Summary--There is frequently more or less acrimonious discussion about artificial intelligence and intelligent machines and their place in science. Usually the discussion settles down to the reiteration of two points of view. This paper is concerned with the difference between them. Do they merely reflect two emotional or ethical biases, or is there an underlying technical judgment on which they disagree? The authors claim the latter and purport to show what that judgment is.
Reprinted from Information Theory, Fourth London Symposium published by Butterworths, 88 Kingsway, London, W.C.2. MARVIN MINSKY and OLIVER G. SELFRIDGE Lincoln Laboratory*, Massachusetts Institute of Technology INTRODUCTION THE general nature of the problem is that an organism must learn to make the'right', or appropriate, response to its inputs. Typically, the inputs are large amounts of data, so that the machine must learn to recognize the similarities between different inputs which call for the same response, contrasted with the distinctions that call for different responses. The particular machines we are concerned with are random nets. A random net is a large set of similar and simply-acting elements whose attributes and interactive connections may be randomly established.
Department of Electrical Engineering, Virginia Polytechnic Institute and State University, Blacksburg, Virginia, 24601. 1 /Introduction Giving a machine the ability to learn, adapt, organize or repair itself are among the oldest and most ambitious goals of computer science. In the early days of computing, these goals were central to the new discipline called cybernetics , . Over the past two decades, progress toward these goals has come from a variety of fields - notably computer science, psychology, adaptive control theory, pattern recognition, and philosophy. Substantial progress has been made in developing techniques for machine learning in highly restricted environments. Each of these programs, however, is tailored to its particular task, taking advantage of particular assumptions and characteristics associated with its domain.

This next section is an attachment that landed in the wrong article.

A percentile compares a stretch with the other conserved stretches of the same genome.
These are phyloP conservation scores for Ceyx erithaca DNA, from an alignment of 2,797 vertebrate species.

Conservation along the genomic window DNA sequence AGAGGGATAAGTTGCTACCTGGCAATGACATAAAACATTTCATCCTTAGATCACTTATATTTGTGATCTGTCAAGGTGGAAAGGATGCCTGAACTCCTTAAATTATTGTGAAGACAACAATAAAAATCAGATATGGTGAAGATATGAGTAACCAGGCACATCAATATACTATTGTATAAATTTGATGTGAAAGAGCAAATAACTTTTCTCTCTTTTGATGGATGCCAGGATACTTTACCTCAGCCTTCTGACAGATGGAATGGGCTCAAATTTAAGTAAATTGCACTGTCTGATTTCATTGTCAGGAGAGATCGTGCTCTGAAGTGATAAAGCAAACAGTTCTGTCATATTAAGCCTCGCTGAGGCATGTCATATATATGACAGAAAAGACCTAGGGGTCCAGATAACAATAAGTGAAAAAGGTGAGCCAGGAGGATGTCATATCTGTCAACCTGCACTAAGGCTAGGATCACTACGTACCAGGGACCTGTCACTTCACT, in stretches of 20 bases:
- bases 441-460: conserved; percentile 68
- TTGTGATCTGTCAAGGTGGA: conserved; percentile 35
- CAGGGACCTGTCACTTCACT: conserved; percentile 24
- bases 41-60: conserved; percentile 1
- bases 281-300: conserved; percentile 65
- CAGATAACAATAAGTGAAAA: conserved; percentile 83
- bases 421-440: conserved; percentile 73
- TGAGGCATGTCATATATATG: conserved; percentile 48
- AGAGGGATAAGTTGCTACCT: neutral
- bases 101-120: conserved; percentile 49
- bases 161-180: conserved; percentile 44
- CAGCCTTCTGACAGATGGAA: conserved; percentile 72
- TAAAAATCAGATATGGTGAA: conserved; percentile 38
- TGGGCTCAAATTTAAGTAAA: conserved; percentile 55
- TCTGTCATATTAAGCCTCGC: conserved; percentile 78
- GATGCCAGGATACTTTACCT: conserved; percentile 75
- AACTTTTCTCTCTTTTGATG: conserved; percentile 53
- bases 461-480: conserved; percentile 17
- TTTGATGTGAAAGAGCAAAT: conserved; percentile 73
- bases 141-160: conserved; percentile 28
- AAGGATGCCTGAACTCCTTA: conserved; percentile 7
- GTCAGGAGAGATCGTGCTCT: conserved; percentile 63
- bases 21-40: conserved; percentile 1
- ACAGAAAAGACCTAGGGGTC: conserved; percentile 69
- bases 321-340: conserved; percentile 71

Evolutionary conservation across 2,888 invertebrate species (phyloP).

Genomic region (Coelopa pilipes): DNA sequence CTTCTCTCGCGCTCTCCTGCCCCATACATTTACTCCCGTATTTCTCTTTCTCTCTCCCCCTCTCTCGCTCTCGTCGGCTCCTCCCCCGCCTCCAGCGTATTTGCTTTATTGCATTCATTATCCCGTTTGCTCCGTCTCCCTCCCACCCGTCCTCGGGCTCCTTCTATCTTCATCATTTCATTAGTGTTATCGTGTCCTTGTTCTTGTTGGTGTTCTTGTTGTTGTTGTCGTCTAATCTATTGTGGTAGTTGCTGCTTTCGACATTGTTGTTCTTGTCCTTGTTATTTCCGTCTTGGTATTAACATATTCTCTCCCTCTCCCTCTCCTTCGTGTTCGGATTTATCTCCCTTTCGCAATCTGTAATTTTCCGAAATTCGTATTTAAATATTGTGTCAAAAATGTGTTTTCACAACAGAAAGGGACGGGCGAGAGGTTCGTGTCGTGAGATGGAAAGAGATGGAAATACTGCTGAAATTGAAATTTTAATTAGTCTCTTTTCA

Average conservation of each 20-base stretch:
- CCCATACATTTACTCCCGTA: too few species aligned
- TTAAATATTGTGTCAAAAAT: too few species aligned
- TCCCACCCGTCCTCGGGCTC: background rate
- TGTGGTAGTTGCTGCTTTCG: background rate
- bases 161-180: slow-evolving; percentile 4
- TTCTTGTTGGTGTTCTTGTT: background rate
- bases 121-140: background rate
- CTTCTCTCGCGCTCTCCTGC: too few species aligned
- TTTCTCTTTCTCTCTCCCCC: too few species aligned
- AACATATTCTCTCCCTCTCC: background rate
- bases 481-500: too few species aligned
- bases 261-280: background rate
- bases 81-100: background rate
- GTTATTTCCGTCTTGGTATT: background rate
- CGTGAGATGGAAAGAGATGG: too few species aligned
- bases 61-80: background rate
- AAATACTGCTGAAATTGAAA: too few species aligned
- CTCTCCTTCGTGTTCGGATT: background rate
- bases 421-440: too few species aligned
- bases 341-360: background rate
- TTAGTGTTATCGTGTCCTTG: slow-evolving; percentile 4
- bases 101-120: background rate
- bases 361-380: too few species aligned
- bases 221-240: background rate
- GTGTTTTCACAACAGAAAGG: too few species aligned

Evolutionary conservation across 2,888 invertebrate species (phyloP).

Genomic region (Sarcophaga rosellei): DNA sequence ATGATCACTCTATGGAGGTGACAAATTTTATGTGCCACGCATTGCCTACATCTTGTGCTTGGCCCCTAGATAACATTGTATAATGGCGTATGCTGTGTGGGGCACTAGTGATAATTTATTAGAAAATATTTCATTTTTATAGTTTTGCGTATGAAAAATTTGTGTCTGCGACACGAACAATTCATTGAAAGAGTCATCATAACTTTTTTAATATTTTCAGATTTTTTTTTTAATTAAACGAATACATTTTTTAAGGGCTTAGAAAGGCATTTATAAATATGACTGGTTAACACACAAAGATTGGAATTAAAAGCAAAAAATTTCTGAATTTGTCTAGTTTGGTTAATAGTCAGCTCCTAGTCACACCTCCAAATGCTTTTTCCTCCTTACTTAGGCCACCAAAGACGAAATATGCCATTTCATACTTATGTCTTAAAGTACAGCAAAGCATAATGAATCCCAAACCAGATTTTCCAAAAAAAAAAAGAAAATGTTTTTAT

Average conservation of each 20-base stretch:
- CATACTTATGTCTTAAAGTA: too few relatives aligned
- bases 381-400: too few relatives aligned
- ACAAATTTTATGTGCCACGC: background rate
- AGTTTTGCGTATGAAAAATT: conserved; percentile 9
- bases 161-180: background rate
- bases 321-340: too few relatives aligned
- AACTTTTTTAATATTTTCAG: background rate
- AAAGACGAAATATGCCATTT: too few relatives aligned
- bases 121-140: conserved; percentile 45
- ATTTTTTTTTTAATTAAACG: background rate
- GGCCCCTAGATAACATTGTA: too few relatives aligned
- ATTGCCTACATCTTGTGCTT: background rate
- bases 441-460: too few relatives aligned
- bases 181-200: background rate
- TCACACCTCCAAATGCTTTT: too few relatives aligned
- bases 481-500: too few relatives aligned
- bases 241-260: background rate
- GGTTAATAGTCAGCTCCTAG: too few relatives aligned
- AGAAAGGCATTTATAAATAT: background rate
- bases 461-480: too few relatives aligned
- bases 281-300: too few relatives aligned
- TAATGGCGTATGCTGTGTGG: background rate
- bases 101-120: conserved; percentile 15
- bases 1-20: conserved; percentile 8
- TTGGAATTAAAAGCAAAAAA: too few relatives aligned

A Model For Learning Systems STAN-CS-77-605 Heuristic Programming Project Memo 77-14 Reid G. Smith, Tom M. Mitchell Richard A. Chestek and Bruce G. Buchanan ABSTRACT A model for learnina systems is presented, and representative Al, pattern recognition, and control systems are discussed in terms of its framework. The model details the functional components felt to be essential for any learning system, independent of the techniques used for its construction, and the specific environment In which it operates. These components are performance element, instance selector, critic, learning element, blackboard, and world model. Consideration of learning system design leads naturally to the concept of a layered system, each layer operating at a different level of abstraction. The views and conclusions contained in this document are those of the authors and should not be interpreted as necessarily representing the official policies, either express or implied, of the Defense Advanced Research ...
The article introduces the reader to a large interdisciplinary research project whose goal is to use AI to gain new insight into a complex artistic phenomenon. We study fundamental principles of expressive music performance by measuring performance aspects in large numbers of recordings by highly skilled musicians (concert pianists) and analyzing the data with state-of-the-art methods from areas such as machine learning, data mining, and data visualization. The article first introduces the general research questions that guide the project and then summarizes some of the most important results achieved to date, with an emphasis on the most recent and still rather speculative work. Our current results show that it is possible for machines to make novel and interesting discoveries even in a domain such as music and that even if we might never find the "Horowitz Factor," AI can give us completely new insights into complex artistic behavior.
In this article, we first survey the three major types of computer music systems based on AI techniques: (1) compositional, (2) improvisational, and (3) performance systems. For this reason, previous approaches, based on following musical rules trying to capture interpretation knowledge, had serious limitations. An alternative approach, much closer to the observation-imitation process observed in humans, is that of directly using the interpretation knowledge implicit in examples extracted from recordings of human performers instead of trying to make explicit such knowledge. In the last part of the article, we report on a performance system, SAXEX, based on this alternative approach, that is capable of generating high-quality expressive solo performances of jazz ballads based on examples of human performers within a case-based reasoning (CBR) system.